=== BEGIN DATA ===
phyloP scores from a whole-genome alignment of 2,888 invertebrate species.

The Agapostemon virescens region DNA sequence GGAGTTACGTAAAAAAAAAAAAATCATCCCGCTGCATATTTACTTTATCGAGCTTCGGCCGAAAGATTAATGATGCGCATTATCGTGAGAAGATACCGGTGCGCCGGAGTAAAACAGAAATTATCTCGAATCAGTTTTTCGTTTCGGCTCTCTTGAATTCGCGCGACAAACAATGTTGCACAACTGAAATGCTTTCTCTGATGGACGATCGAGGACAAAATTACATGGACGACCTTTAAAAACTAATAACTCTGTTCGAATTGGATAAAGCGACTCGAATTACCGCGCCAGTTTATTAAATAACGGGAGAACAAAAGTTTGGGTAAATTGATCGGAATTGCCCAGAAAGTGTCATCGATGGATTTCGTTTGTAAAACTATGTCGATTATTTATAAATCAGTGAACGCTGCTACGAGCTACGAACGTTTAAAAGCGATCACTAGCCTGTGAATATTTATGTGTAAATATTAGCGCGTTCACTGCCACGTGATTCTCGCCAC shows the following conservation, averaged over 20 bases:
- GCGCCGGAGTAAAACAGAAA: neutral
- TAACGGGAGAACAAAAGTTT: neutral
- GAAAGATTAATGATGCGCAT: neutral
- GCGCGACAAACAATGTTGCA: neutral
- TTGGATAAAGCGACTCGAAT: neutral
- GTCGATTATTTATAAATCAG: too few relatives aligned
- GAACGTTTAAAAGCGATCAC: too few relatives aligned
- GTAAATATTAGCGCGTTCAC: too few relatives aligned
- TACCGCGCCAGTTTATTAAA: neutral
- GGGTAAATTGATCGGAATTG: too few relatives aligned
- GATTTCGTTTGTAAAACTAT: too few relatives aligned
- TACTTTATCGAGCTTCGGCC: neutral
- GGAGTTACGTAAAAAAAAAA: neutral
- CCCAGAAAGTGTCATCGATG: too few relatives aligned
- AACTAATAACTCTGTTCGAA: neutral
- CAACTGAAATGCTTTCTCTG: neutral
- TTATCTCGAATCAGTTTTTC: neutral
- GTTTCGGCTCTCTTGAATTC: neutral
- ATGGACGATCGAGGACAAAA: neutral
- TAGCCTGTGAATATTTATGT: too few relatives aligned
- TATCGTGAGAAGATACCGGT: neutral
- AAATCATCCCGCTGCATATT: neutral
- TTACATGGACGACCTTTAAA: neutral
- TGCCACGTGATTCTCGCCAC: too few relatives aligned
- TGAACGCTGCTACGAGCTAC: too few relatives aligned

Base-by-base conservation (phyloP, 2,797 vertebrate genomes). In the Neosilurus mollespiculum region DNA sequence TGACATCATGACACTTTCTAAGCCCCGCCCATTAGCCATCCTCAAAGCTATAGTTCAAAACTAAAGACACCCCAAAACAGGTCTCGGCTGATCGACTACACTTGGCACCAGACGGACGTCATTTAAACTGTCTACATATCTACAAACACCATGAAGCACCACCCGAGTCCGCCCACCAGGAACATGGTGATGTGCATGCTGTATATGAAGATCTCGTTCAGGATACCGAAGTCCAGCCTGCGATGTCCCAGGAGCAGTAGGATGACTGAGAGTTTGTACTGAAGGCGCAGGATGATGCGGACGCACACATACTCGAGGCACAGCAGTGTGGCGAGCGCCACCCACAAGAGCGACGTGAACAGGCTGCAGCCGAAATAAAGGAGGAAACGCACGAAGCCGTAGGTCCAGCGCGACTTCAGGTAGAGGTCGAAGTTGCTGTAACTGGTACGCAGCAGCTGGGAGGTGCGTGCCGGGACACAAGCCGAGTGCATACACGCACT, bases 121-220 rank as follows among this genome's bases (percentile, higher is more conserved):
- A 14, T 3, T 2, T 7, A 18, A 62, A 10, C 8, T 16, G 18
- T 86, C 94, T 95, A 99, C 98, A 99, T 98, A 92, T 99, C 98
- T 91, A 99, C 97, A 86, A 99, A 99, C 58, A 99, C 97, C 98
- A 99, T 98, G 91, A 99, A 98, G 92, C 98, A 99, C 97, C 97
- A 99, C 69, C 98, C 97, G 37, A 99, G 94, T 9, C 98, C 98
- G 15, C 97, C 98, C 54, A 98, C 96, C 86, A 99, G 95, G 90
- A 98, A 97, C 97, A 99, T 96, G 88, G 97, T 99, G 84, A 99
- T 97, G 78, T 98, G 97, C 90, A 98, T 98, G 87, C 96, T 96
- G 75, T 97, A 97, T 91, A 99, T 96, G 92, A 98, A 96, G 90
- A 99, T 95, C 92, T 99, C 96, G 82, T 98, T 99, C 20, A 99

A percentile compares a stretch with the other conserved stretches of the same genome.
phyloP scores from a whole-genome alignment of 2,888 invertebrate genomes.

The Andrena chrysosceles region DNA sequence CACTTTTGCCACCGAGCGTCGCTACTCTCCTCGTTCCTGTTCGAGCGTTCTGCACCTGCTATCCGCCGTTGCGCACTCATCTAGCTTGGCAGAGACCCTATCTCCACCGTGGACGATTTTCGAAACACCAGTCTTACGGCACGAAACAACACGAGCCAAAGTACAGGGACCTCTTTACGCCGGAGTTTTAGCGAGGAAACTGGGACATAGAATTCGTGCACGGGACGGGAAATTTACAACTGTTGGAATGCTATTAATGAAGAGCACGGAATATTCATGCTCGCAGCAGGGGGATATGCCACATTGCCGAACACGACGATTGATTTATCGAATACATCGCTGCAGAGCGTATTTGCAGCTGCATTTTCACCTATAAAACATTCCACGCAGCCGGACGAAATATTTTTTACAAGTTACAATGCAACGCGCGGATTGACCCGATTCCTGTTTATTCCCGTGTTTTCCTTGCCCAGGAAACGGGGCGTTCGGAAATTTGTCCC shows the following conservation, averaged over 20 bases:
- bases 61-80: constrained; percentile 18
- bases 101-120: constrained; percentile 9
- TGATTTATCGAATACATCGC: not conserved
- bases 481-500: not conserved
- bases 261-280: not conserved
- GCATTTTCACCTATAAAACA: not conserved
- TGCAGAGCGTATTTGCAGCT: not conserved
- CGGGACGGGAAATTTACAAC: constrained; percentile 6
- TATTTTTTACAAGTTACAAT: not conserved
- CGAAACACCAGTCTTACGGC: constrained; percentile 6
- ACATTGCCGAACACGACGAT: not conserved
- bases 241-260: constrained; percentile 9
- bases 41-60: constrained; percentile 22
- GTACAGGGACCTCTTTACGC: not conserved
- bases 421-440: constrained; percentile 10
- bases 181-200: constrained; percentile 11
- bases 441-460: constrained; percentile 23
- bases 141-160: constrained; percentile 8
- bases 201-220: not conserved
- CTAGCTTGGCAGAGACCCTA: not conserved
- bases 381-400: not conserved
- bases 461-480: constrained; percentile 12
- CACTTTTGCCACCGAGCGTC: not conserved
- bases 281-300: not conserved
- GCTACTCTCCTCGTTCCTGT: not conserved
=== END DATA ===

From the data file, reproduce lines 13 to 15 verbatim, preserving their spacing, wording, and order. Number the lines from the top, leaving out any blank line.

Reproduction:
- GATTTCGTTTGTAAAACTAT: too few relatives aligned
- TACTTTATCGAGCTTCGGCC: neutral
- GGAGTTACGTAAAAAAAAAA: neutral